doi = "10.2967/jnmt.114.145292",
    language = "English",
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    pages = "265--268",
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    }

    A Gelatin liver phantom of suspended 90Y resin microspheres to simulate the physiologic microsphere biodistribution of a postradioembolization liver. / Kao, Y.; Luddington, O.S.; Culleton, S.R.; Francis, Roslyn; Boucek, J.A.

    In: Journal of Nuclear Medicine Technology, Vol. 42, No. 4, 2014, p. 265-268.

    Research output: Contribution to journalArticle

    TY - JOUR

    T1 - A Gelatin liver phantom of suspended 90Y resin microspheres to simulate the physiologic microsphere biodistribution of a postradioembolization liver

    AU - Kao, Y.

    AU - Luddington, O.S.

    AU - Culleton, S.R.

    AU - Francis, Roslyn

    AU - Boucek, J.A.

    PY - 2014

    Y1 - 2014

    N2 - © 2014 by the Society of Nuclear Medicine and Molecular Imaging, Inc. For phantom studies involving 90Y PET/CT, homogeneous solutions of 90Y, for example, 90Y citrate, are commonly used. However, the microsphere biodistribution of a postradioembolization liver is never homogeneous; therefore, such phantoms are physiologically unrealistic for simulating clinical scenarios. The aim of this work was to develop a safe and practical phantom capable of simulating the heterogeneous microsphere biodistribution of a postradioembolization liver. Methods: Gelatin (5%) was used to suspend 90Y resin microspheres, poured into plastic containers to simulate a liver with 2 tumors. Microspheres were added while the gelatin was maintained in a liquid state on a hot plate and continuously stirred with magnetic stir bars. The liquid microsphere mixture was then rapidly cooled in an ice bath while being stirred, resulting in a heterogeneous suspension of microspheres. The completed phantom was serially scanned by 90Y PET/CT over 2 wk. Results: All scans demonstrated a heterogeneous microsphere distribution throughout the liver and tumor inserts. Serendipitously, magnetic stir bars left inside the phantom produced CT artifacts similar to those caused by embolization coils, whereas pockets of air trapped within the gelatin during its preparation mimicked gas within hollow viscus. The microspheres and tumor inserts remained fixed and suspended within the gelatin, with no evidence of breakdown or leakage. Conclusion: A gelatin phantom realistically simulating the physiologic microsphere biodistribution of a postradioembolization liver is feasible to construct in a radiopharmacy.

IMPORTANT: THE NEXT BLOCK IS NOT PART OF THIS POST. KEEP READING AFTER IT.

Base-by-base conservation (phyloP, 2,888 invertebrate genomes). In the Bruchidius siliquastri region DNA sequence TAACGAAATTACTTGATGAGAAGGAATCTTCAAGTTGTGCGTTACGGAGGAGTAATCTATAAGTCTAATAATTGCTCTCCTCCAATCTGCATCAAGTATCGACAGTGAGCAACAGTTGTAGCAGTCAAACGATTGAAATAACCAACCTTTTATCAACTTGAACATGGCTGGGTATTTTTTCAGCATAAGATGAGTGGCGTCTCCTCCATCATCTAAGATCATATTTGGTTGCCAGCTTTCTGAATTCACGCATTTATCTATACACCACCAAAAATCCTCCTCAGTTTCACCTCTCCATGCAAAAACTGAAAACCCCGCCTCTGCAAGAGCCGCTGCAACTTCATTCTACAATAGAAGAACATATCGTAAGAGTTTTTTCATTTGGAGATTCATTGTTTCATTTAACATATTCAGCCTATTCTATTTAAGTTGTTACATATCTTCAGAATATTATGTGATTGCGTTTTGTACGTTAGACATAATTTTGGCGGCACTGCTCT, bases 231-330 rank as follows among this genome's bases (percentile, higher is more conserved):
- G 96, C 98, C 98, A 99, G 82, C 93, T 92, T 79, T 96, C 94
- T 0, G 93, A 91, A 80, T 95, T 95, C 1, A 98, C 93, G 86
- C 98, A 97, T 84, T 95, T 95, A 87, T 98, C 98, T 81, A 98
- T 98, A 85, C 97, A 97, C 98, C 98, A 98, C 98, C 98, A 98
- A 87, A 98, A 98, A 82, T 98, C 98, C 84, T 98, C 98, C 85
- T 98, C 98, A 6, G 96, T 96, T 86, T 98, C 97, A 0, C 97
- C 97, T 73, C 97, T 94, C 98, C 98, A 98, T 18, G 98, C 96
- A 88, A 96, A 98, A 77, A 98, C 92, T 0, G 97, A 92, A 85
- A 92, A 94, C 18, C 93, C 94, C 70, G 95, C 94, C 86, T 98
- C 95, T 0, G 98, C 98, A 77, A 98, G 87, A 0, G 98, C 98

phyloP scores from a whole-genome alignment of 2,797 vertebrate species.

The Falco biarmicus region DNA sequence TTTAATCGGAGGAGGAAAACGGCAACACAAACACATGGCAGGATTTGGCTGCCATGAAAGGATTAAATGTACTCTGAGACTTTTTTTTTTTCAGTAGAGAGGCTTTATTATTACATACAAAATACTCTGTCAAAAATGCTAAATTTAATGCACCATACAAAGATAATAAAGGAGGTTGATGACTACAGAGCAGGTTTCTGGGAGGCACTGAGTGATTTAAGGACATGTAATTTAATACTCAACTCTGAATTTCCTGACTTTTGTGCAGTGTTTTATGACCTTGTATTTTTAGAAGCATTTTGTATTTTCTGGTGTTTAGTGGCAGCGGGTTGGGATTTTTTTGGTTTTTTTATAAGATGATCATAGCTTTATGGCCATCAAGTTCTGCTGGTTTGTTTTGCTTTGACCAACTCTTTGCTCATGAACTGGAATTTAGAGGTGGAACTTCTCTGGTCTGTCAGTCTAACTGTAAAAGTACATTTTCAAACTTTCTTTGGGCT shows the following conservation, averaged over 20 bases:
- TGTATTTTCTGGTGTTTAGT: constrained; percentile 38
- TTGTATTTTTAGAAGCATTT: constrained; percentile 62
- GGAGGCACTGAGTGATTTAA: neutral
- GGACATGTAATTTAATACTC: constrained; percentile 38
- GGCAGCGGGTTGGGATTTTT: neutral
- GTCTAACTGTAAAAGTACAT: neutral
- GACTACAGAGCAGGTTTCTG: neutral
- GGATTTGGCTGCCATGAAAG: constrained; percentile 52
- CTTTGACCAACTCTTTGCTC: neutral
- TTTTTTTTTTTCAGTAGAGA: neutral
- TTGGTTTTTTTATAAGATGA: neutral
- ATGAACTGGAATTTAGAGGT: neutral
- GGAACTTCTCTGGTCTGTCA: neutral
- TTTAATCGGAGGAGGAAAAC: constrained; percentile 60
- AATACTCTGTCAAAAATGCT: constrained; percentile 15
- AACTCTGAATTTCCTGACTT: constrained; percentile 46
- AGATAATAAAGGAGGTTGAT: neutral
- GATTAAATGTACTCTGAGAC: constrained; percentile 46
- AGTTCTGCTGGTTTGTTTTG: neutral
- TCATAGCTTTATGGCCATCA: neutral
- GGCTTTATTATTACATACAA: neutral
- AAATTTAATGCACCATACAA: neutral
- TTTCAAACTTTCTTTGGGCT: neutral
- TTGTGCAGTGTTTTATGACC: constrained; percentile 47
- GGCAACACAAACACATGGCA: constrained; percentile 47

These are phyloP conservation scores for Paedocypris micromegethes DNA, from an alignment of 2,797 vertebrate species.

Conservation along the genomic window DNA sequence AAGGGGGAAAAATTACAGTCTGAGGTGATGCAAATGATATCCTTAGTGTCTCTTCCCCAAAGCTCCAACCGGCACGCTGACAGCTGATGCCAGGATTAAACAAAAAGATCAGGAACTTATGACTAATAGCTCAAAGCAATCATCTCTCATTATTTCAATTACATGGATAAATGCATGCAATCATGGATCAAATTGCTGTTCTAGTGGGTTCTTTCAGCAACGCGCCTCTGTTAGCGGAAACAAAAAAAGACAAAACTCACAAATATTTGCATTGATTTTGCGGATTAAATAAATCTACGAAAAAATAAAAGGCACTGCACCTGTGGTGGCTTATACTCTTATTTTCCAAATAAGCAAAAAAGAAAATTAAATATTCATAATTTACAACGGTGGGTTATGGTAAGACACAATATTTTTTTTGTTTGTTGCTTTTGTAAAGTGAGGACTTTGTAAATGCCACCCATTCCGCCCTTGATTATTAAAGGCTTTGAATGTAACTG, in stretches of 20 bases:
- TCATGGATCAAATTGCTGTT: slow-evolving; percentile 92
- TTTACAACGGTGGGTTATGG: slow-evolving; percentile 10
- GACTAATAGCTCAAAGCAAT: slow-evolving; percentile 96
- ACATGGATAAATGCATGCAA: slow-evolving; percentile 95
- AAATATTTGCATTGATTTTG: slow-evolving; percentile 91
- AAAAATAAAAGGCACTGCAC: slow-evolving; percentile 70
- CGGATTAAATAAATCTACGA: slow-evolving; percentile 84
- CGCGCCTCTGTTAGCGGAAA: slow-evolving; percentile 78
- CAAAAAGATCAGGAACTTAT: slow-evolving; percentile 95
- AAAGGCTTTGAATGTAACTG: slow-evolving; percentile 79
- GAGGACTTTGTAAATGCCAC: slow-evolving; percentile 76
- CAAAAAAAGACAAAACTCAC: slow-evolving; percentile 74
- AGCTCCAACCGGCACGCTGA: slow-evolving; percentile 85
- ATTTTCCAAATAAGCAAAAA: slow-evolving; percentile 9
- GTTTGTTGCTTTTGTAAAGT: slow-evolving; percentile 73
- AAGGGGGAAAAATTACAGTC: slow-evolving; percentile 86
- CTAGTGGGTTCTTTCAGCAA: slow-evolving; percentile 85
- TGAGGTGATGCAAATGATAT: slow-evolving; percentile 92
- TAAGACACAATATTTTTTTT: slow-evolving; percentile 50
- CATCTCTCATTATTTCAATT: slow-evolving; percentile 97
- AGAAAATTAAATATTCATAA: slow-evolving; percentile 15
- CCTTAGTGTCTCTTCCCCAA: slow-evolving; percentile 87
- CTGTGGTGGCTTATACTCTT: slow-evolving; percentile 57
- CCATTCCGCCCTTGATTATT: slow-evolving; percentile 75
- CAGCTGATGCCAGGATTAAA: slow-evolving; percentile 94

AB - © 2014 by the Society of Nuclear Medicine and Molecular Imaging, Inc. For phantom studies involving 90Y PET/CT, homogeneous solutions of 90Y, for example, 90Y citrate, are commonly used. However, the microsphere biodistribution of a postradioembolization liver is never homogeneous; therefore, such phantoms are physiologically unrealistic for simulating clinical scenarios. The aim of this work was to develop a safe and practical phantom capable of simulating the heterogeneous microsphere biodistribution of a postradioembolization liver. Methods: Gelatin (5%) was used to suspend 90Y resin microspheres, poured into plastic containers to simulate a liver with 2 tumors. Microspheres were added while the gelatin was maintained in a liquid state on a hot plate and continuously stirred with magnetic stir bars. The liquid microsphere mixture was then rapidly cooled in an ice bath while being stirred, resulting in a heterogeneous suspension of microspheres. The completed phantom was serially scanned by 90Y PET/CT over 2 wk. Results: All scans demonstrated a heterogeneous microsphere distribution throughout the liver and tumor inserts. Serendipitously, magnetic stir bars left inside the phantom produced CT artifacts similar to those caused by embolization coils, whereas pockets of air trapped within the gelatin during its preparation mimicked gas within hollow viscus. The microspheres and tumor inserts remained fixed and suspended within the gelatin, with no evidence of breakdown or leakage. Conclusion: A gelatin phantom realistically simulating the physiologic microsphere biodistribution of a postradioembolization liver is feasible to construct in a radiopharmacy.

    U2 - 10.2967/jnmt.114.145292

    DO - 10.2967/jnmt.114.145292

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    SN - 0091-4916

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    ER -